Adolescence · Life as I Know It

Old Town San Diego

It’s basically a sure thing as a Californian in school that you will learn the fundamentals of how the state was founded, the Gold Rush, and the histories behind whatever city you live in.

For me, it was San Diego and it was the fourth grade. Fourth grade was an interesting year. And when it came time to learn the State’s history, I was skeptical I would like it. I am glad my teacher made it fun for us kids. We learned all about gold mining, going on a class-wide trip to Lake Poway to mine for “gold.” We had to dress the part, in flannel shirts (which were the rage in 1993/1994), jeans and boots. Our gold were rocks painted gold, but it was still fun panning for gold in the creeks.

My personal favorite section of California’s history was the history behind San Diego. We learned about Junipero Serra, who traveled up the coast of the state, building missions to spread the word of God to the heathen Native Americans (or at least that’s what I was told as a kid). We went on a field trip to the Mission San Diego de Alcalà, and the most vivid memory I have is visiting one of the chapels. The chapels stank to high heaven. I don’t think it’s the incense or whatever else that might make a Catholic Church smell like that, because La Casa de Estudillo smells like that. I remember feeling bad for the people who attended Mass, because without mats on the floors, their knees must have hurt something awful.

We also visited the Junipero Serra Museum, which used to be the old Presidio.

But for me, the field trip that had the most profound effect on me was going to Old Town San Diego. It was a cold, rainy morning that day. Our teacher was convinced we weren’t going to be able to go. I refused to remove my jacket, hoping as I hadn’t hoped before that the buses would arrive. I didn’t want to do Math, I did not want to do Math. The buses arrived, we climbed aboard, and went.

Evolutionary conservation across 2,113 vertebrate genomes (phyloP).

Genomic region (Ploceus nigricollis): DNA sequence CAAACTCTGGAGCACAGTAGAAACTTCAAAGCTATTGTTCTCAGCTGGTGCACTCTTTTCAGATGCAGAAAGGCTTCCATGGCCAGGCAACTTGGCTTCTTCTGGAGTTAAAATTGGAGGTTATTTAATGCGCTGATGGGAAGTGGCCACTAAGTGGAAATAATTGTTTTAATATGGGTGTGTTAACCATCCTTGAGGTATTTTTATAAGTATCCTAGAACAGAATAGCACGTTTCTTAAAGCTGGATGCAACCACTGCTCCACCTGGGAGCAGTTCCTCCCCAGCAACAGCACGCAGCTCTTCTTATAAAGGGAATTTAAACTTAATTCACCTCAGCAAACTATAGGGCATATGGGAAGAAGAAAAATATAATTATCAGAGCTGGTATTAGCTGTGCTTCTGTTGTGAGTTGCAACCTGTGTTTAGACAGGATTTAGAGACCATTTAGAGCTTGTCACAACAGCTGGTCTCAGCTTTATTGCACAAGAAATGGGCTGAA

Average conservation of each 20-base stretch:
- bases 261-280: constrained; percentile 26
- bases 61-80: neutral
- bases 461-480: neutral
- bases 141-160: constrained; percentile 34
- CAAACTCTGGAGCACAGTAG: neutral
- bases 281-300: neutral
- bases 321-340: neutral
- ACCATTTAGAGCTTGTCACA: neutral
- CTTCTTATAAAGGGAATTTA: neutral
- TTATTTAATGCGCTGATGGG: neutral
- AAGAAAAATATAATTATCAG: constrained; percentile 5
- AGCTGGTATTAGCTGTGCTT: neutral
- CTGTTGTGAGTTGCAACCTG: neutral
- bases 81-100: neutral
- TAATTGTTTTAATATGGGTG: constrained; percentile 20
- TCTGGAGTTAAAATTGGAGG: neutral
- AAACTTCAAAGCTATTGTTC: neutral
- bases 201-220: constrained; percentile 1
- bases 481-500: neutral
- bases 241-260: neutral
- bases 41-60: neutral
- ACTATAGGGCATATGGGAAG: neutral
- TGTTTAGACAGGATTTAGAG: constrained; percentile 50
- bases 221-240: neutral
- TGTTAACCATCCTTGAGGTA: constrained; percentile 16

We met our docent, dressed in mid-19th century clothing with a shawl draped around her shoulders, holding an umbrella. The first place I remember going with her was La Casa de Estudillo. Peering into each room was very eye-opening, especially hearing about holes cut in the mattresses so they could use the chamber pots without having to get out of bed. Try being nine and imagining that in your head. She also told us of ghosts hanging out in the informal kitchen, especially the reflection of a Vaquero appearing in the mirror when it fogs up. Every kid clamored to that room, looking at the mirror, hoping the mirror fogged up. I swore the mirror fogged up.

We went to the Seeley Stables, where old stagecoaches are housed as well as an Indian (their words, not mine) artifact museum with odd household items and cowboy stuff from the 1800s upstairs in the hay loft. We also visited the hotel, which is reportedly haunted, as well as other sites.

Another place in Old Town San Diego that had a profound effect on me was the Mason Street Schoolhouse. A river of rain had opened right in front of the entrance to the school, and we all leaped across it to get inside. We sat down at the old desks, my best friend and I seated in the third desk from the front in the middle row. The actual schoolhouse is attached to the building, but only staff can go inside it. Learning about schools in the 1800s and when female teachers married, they had to quit their jobs was a lot of fun and quite educational. We went back to school after that, but it was life-changing field trip.

Here’s a link to photos I took when I went to San Diego for vacation in 2010.

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